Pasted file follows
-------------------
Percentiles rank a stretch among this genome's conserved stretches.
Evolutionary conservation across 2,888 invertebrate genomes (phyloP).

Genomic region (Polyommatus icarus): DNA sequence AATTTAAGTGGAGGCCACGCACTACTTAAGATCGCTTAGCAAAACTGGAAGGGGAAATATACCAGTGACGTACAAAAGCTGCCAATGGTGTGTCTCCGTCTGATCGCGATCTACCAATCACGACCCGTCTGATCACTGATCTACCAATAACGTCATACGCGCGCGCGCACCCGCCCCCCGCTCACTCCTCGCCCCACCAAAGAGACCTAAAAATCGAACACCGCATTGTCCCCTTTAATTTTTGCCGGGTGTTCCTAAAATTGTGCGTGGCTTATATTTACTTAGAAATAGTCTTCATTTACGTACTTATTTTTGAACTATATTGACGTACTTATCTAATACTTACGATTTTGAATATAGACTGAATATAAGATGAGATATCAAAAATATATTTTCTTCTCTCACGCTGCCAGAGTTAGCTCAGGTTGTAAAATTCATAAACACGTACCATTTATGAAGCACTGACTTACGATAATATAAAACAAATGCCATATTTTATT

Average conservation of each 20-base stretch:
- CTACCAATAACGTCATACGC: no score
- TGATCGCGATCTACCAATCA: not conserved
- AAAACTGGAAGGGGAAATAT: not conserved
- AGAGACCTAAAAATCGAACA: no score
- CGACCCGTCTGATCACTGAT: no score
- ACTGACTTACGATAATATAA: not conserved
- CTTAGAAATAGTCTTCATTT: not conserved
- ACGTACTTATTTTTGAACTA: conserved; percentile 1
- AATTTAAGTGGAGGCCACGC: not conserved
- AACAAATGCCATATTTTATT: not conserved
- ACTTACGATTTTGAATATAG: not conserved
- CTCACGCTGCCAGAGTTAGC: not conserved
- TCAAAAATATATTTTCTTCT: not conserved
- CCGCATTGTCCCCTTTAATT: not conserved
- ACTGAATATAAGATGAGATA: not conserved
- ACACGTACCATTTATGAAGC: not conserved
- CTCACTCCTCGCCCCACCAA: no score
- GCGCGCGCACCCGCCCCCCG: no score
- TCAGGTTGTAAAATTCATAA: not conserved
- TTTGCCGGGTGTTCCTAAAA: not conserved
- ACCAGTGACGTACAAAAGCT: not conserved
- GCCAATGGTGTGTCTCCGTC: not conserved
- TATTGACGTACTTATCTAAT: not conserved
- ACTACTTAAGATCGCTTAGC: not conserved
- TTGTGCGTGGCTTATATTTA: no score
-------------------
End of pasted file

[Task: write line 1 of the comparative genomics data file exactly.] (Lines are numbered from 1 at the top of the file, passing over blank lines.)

Percentiles rank a stretch among this genome's conserved stretches.